Radiotherapy: Clinical Aspects and Cardiotoxicity

  • Chiara Lestuzzi
  • Anju Nohria
  • Riccardo Asteggiano
  • Paola Vallerio


Radiation therapy (RT) causes inflammation, activation of pro-fibrotic cytokines, and endothelial and microvascular damage. Radiation increases oxidative stress through free radical production and results in recruitment of matrix metalloproteinases and pro-inflammatory mediators. These changes may lead to acute toxicity (evident during or shortly after radiotherapy) and start a chronic process leading to delayed dysfunction that is evident several years later. Acute changes largely result from direct radiation damage and the immediate inflammatory response, while long-term changes are due to stem cell loss and late and persistent tissue fibrosis. Thus, chronic radiation-induced damage is irreversible and can affect multiple cardiac structures including the coronary arteries, myocardium, pericardium, cardiac valves, and the conduction system. The incidence of acute pericarditis has decreased over time from 20 % to 2.5 % with modern radiation techniques; therapy is the same as for acute viral or idiopathic pericarditis. Ventricular dysfunction is a rare event. It is more frequent when an anthracycline or high-dose chemotherapy is administered concurrently, or shortly before RT, since radiation interacts synergistically to induce myocardial damage.Delayed radiation-induced heart disease (RIHD) is a significant problem, especially in long-term survivors of lymphoma and breast cancer. The median time from RT to appearance of clinically significant RIHD is 15 years, with the incidence increasing progressively over time. All the patients treated with mediastinal or chest radiotherapy more than 10 years ago should be object of an active program of prevention and follow-up. The follow-up should last lifelong. Many cancer patients who achieved complete remission are dismissed by the oncological follow-up after 5–10 years. Few patients have the opportunity to be included in a cancer survivor clinic for long-term follow-up of treatment-related disease. The general practitioners and the cardiologists should take care of this problem. The group at highest risk is represented by childhood cancer survivors, and this problem has been addressed in Chap. 16. Coronary Artery Disease (CAD) is the most frequent and relevant form of RIHD. The risk of death due to acute myocardial infarction (AMI) is two- to fourfold higher in patients treated for Hodgkin lymphoma compared with age-matched controls, but can be increased sevenfold or higher in some subgroups. The mechanism involved in plaque formation is thought to mirror spontaneous atherosclerosis; however, plaques in irradiated patients have been found to be more fibrous with decreased lipid content, and the lesions are consistently more proximal, smoother, concentric, tubular, and longer. Left ventricular (LV) dysfunction is a frequent complication of chest RT, and may be due to: macroscopic CAD leading to chronic ischemia; decrease in capillary density resulting in myocyte hypoxia; direct myocyte damage and necrosis, more evident in synergy with anthracycline cardiotoxicity, with progressive fibrosis replacing viable myocardial tissue; increase in type I collagen rather than type III collagen, leading to reduced myocardial distensibility. Valvular heart disease (VHD) ranges from sclerosis to severe, often calcific, valvular stenosis and/or regurgitation. It is more common after mediastinal RT in comparison to chest wall RT for breast cancer. Among breast cancer patients, it is more common after left-sided RT in comparison to right-sided RT. Chronic pericarditis may develop as a consequence of acute pericarditis seen during or shortly after RT and as a delayed complication. Most patients have a combination of restrictive and constrictive disease and pericardial stripping does not afford similar benefits in RT patients compared to those with constriction due to other causes. Arrhythmias can be seen as a consequence of RT, and may be both hyperkinetic and hypokinetic. Inappropriate sinus tachycardia, both at rest and during effort, is common after thoracic RT and is felt to be a consequence of autonomic dysfunction. Bundle branch and atrio-ventricular blocks may also be observed. Radiation-induced carotid disease produces carotid lesions that are more extensive than the traditional bifurcation stenosis and often involves atypical areas such as long segments of the carotid artery. The global risk of cerebrovascular events is increased and the common atherosclerosis risk factors and preexisting atherosclerotic lesions are exacerbating factors In patients presenting with symptoms of dyspnea, fatigue, and reduced exercise tolerance, it is important to consider other organs that may be affected by RT or chemotherapy in the differential diagnosis: acute, chronic and recall radiation pneumonitis should be ruled out; chemotherapyinduced lung disease may be observed with several agents, mostly with bleomycin; radiation fields including the neck (such as mantle field used for HL) may cause thyroid dysfunction, most frequently hypothyroidism..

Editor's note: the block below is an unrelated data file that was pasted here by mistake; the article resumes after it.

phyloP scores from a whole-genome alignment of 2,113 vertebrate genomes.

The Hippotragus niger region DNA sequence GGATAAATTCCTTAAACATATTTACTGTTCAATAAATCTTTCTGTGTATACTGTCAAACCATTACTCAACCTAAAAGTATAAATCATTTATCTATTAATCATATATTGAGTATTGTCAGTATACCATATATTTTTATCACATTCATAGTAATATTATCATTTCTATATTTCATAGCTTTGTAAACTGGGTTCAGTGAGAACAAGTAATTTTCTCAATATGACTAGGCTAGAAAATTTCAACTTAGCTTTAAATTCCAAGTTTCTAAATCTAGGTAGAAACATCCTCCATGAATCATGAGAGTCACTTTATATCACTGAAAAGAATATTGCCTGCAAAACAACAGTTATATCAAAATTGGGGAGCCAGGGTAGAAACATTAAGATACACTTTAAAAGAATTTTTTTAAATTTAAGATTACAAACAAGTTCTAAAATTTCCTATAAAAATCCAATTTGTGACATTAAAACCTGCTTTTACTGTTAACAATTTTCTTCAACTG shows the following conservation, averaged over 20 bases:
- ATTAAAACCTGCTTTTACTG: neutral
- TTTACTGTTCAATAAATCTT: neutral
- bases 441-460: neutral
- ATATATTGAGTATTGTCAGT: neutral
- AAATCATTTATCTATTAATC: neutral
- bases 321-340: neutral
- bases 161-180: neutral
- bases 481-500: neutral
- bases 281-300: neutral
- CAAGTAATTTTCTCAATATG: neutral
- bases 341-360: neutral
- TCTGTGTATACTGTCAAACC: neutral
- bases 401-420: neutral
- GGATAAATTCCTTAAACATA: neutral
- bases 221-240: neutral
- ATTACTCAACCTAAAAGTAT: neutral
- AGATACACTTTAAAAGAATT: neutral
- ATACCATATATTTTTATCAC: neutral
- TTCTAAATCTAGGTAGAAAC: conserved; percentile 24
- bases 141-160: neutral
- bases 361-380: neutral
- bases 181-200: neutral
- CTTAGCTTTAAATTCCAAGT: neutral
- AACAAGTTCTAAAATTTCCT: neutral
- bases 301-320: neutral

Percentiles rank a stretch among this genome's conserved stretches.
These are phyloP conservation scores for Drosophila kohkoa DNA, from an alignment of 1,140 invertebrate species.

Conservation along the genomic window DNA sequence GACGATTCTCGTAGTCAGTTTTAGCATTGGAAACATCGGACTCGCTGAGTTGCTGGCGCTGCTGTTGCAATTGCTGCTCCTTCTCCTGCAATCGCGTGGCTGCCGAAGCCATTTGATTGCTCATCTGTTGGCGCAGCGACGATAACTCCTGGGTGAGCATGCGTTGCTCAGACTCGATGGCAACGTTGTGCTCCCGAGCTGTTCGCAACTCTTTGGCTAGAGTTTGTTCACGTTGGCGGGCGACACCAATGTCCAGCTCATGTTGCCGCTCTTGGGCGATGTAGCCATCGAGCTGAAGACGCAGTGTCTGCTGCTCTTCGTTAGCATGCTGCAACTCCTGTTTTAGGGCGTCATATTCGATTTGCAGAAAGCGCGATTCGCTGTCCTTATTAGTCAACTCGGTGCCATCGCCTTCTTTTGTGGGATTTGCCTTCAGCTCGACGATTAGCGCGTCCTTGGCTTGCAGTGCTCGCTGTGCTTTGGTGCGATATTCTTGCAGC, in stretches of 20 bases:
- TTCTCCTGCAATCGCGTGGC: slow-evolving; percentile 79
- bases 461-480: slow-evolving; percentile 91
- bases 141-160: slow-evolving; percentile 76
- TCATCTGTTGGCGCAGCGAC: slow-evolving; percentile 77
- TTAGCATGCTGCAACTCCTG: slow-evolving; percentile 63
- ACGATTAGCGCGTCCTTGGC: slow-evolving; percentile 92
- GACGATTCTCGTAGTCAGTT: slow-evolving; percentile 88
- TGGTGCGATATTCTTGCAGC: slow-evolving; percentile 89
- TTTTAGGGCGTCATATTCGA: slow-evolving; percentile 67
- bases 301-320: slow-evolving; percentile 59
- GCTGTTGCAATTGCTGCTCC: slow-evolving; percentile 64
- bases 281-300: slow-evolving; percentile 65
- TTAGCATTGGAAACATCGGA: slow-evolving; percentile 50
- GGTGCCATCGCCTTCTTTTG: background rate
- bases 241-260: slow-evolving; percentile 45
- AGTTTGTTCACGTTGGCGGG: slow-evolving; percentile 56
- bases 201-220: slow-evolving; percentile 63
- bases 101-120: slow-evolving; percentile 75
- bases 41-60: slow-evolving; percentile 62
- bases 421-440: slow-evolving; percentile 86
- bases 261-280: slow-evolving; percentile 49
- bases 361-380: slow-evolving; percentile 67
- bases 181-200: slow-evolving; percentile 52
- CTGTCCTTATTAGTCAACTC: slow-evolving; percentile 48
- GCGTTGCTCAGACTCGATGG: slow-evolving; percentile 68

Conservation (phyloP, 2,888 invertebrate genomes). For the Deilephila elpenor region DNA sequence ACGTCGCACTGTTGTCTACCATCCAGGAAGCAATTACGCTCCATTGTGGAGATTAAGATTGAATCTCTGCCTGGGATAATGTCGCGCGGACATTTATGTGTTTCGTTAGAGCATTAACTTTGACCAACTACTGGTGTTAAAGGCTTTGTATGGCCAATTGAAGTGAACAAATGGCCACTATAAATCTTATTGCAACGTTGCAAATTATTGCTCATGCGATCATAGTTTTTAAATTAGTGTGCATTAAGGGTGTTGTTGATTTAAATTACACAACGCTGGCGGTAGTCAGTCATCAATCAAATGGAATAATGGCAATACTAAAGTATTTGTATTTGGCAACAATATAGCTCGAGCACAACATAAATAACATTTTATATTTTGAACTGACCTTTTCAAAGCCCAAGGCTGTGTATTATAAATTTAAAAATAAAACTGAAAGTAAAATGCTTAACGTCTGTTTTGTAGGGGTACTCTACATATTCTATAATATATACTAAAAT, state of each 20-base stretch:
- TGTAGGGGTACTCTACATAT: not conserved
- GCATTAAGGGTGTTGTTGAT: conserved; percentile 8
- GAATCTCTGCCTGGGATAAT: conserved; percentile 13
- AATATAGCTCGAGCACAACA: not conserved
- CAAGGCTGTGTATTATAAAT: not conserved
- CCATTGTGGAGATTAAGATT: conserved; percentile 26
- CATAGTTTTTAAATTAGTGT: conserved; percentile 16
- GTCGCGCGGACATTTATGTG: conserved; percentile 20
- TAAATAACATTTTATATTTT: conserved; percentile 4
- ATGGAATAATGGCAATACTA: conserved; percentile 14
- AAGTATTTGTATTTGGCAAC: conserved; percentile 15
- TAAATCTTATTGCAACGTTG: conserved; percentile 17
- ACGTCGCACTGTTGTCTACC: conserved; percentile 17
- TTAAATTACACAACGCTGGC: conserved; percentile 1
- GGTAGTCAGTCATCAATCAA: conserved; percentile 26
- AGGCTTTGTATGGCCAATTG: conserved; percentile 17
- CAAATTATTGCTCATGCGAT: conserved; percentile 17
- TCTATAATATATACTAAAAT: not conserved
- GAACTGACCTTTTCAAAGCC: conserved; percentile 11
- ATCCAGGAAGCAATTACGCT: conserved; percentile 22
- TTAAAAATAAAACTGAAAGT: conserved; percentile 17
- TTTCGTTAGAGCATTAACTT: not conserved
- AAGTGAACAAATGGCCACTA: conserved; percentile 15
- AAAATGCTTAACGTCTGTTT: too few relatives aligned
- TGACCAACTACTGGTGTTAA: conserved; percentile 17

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Copyright information

© Springer International Publishing Switzerland 2017

Authors and Affiliations

  • Chiara Lestuzzi
    • 1
  • Anju Nohria
    • 2
  • Riccardo Asteggiano
    • 3
  • Paola Vallerio
    • 4
  1. 1.Cardiology UnitIRCCS CRO-National Cancer InstituteAviano (PN)Italy
  2. 2.Division of Cardiovascular Medicine, Cardio-Oncology Program, Department of MedicineDana-Farber Cancer Institute and Brigham and Women’s Hospital, Harvard Medical SchoolBostonUSA
  3. 3.Cardiology ASL TO 3Regione PiemonteItaly
  4. 4.Cardiology IV Unit, Niguarda Ca’ Granda HospitalMilanItaly

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